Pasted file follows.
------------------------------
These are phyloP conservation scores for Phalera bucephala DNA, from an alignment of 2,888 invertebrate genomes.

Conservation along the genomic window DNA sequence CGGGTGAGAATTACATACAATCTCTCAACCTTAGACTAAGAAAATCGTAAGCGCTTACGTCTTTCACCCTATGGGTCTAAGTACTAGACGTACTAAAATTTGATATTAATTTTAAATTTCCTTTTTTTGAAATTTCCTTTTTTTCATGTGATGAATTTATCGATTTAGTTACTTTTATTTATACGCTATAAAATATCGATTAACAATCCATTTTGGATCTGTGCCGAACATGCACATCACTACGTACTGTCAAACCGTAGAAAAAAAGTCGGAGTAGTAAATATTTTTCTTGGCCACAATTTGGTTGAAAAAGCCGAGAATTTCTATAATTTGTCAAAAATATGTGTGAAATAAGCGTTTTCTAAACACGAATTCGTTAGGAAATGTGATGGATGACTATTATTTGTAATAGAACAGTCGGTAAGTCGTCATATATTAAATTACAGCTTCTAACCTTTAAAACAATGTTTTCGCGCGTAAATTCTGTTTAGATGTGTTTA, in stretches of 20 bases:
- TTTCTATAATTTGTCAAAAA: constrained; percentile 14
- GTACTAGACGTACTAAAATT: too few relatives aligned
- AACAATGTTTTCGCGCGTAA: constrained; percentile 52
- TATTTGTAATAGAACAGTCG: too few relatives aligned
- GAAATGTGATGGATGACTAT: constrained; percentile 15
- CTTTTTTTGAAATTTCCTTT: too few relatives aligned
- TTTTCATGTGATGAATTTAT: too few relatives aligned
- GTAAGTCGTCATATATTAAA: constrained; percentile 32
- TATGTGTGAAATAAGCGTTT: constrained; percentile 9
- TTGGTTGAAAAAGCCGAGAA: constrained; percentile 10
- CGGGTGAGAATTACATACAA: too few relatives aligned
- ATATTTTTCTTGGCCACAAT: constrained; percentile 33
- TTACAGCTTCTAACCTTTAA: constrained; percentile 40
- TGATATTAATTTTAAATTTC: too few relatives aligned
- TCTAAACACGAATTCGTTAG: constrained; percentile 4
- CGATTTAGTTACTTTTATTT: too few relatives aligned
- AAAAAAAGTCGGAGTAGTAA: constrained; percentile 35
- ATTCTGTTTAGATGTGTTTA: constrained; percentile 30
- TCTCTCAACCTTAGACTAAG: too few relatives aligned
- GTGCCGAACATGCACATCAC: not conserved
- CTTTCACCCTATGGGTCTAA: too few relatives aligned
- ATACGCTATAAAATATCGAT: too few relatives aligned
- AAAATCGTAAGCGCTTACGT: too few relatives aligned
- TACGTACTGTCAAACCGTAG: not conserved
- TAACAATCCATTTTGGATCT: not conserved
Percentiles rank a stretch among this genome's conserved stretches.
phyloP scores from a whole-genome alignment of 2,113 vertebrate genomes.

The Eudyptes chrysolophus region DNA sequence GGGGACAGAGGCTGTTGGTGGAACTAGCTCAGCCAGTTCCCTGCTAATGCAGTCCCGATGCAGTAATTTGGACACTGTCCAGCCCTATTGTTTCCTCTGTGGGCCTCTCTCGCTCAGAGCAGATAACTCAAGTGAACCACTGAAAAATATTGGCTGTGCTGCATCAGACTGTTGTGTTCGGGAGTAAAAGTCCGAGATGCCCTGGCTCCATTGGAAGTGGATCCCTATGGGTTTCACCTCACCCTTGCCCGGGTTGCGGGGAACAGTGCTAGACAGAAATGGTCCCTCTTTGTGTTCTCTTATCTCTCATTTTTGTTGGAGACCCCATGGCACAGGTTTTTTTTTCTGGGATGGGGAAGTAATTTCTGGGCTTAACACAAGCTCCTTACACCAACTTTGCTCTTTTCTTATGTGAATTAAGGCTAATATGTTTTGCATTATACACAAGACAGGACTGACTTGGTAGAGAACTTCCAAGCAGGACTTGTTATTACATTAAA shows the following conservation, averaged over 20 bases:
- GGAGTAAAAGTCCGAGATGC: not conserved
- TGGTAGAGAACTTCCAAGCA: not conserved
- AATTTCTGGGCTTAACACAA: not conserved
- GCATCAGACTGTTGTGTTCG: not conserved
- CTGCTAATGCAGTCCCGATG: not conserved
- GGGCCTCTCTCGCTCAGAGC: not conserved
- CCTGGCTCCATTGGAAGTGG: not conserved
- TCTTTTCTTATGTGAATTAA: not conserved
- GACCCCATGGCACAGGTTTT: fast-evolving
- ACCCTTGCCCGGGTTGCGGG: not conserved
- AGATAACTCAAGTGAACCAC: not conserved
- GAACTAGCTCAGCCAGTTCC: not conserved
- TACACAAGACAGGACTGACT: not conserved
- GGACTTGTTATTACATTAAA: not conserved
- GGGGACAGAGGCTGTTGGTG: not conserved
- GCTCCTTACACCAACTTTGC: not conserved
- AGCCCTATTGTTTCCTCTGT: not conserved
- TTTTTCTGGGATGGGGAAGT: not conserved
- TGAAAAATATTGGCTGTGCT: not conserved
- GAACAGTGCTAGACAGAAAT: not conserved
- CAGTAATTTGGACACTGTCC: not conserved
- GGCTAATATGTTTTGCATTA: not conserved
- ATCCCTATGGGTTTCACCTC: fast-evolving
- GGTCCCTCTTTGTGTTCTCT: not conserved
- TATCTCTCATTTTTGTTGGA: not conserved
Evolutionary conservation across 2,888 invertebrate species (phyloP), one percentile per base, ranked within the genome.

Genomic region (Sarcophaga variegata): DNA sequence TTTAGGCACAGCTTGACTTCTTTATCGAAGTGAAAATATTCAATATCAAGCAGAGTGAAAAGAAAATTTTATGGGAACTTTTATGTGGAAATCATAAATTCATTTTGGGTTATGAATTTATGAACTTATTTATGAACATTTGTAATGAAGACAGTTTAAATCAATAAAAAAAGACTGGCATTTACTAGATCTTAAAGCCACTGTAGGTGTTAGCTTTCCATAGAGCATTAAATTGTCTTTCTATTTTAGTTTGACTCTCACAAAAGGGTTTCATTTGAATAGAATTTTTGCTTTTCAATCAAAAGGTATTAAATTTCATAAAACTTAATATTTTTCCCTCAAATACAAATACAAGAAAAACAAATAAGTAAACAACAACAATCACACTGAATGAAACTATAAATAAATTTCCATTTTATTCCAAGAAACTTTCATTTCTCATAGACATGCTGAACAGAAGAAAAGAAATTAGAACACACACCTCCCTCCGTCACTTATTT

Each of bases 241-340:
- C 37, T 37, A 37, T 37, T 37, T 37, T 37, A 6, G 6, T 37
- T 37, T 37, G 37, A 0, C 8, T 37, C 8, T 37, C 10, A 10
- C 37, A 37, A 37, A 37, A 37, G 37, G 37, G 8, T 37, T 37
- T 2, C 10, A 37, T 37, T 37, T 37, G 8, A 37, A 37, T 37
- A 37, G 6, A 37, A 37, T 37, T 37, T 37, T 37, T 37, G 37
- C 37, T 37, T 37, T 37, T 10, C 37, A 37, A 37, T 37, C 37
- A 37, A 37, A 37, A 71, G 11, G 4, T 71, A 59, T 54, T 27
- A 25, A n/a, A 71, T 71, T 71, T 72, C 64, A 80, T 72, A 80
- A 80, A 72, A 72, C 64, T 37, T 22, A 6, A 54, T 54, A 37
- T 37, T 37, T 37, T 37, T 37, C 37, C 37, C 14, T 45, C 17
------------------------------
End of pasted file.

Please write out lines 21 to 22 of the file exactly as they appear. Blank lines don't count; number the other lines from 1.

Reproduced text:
- TCTCTCAACCTTAGACTAAG: too few relatives aligned
- GTGCCGAACATGCACATCAC: not conserved